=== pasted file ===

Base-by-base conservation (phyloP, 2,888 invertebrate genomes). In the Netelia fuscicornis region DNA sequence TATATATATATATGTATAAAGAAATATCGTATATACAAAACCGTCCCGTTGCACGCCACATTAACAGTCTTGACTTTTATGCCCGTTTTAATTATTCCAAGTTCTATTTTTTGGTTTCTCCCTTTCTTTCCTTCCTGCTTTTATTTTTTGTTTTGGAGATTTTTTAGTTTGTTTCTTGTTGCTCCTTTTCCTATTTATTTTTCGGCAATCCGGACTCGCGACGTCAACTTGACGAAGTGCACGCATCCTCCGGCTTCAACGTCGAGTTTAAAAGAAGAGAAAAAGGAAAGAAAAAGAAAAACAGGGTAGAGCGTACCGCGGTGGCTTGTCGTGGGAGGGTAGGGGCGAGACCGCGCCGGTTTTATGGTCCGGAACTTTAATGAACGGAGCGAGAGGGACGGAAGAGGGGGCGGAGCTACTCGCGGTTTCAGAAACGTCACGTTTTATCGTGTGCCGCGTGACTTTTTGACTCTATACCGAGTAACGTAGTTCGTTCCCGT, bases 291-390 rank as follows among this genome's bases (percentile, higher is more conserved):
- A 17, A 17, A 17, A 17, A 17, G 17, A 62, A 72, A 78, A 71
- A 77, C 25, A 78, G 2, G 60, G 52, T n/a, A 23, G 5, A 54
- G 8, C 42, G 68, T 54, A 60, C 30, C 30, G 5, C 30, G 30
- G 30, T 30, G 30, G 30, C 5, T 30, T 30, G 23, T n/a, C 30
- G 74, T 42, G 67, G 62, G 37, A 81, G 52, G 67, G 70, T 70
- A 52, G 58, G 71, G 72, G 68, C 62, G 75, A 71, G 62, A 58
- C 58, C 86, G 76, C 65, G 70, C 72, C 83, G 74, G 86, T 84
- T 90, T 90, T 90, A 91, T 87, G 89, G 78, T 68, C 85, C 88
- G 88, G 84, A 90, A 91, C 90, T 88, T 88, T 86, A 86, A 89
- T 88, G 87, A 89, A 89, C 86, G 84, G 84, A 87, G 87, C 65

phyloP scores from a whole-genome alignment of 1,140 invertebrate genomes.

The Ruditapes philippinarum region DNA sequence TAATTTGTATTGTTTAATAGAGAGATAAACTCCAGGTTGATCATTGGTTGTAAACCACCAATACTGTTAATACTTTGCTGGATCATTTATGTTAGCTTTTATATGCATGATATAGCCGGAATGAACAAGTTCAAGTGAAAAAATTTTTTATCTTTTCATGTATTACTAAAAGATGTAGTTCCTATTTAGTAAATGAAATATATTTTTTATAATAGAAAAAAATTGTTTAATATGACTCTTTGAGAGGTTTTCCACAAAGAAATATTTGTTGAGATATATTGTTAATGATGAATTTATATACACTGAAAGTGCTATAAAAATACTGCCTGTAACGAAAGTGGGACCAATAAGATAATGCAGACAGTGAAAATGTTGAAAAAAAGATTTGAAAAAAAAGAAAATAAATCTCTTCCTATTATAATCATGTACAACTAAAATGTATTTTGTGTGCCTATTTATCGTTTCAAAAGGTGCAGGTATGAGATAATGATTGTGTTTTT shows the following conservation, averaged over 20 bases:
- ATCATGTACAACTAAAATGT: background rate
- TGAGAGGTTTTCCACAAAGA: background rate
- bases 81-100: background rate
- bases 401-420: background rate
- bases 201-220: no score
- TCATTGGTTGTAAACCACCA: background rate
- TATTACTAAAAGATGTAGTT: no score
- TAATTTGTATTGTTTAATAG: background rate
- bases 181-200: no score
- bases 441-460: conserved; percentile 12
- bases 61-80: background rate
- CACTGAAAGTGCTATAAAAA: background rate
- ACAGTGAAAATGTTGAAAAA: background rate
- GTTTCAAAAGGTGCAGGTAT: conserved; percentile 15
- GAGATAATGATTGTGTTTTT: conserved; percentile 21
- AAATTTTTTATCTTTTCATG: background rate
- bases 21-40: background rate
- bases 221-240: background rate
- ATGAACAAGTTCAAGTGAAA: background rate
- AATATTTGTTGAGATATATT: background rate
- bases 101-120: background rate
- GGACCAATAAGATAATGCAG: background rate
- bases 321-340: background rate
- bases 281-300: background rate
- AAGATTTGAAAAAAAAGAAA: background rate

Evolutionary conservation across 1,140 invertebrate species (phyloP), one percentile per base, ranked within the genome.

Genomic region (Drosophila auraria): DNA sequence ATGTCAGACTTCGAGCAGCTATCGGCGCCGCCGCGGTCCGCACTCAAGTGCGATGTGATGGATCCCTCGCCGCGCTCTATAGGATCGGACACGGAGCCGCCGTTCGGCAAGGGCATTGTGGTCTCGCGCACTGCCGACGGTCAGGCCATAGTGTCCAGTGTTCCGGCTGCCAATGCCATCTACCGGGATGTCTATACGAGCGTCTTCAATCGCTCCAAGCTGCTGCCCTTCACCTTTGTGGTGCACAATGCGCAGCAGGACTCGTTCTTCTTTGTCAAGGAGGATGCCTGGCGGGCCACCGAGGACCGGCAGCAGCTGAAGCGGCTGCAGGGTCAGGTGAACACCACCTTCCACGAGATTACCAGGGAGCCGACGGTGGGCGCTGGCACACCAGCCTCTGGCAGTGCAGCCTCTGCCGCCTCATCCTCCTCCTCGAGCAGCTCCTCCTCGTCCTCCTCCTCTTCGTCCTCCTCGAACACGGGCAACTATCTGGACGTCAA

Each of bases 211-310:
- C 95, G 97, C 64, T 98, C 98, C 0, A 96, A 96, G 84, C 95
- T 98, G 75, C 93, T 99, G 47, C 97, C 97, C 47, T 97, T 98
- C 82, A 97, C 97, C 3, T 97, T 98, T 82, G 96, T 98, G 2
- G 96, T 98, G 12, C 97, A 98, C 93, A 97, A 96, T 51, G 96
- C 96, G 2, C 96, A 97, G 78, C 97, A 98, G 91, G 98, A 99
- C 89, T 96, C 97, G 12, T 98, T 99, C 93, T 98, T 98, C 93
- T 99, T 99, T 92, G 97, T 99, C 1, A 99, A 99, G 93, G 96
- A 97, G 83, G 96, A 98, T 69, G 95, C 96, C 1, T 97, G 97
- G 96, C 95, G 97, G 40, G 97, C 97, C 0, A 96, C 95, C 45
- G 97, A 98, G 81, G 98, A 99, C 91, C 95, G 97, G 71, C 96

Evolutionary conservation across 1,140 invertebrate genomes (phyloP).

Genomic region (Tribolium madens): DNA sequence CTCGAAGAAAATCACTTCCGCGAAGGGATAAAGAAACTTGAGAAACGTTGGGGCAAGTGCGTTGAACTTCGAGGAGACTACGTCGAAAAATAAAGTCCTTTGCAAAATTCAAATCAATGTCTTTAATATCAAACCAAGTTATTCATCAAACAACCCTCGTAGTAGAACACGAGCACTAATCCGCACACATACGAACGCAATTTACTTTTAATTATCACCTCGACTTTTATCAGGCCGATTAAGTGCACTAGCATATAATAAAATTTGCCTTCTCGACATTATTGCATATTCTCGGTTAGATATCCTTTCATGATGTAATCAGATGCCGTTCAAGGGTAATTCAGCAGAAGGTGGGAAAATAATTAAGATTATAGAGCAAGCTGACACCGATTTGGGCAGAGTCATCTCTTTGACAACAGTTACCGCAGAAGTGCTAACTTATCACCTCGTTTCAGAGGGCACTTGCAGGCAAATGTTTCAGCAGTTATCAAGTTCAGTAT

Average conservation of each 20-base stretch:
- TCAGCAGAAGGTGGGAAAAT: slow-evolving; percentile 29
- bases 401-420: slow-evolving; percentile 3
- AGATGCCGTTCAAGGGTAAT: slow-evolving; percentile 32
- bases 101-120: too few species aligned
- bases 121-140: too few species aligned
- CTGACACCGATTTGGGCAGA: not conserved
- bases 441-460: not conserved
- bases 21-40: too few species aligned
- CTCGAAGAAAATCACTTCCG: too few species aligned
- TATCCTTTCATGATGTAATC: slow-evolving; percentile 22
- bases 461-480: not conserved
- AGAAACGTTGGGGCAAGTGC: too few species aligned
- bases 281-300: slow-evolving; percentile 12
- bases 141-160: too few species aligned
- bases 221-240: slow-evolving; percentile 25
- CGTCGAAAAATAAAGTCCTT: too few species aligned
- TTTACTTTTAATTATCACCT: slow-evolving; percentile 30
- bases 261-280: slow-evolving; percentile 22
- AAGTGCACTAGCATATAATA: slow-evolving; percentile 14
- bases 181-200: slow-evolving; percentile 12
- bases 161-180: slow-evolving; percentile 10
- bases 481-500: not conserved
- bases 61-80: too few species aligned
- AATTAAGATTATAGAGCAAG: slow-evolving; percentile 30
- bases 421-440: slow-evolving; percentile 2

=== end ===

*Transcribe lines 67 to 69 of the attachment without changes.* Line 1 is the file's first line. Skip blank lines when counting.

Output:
- bases 281-300: slow-evolving; percentile 12
- bases 141-160: too few species aligned
- bases 221-240: slow-evolving; percentile 25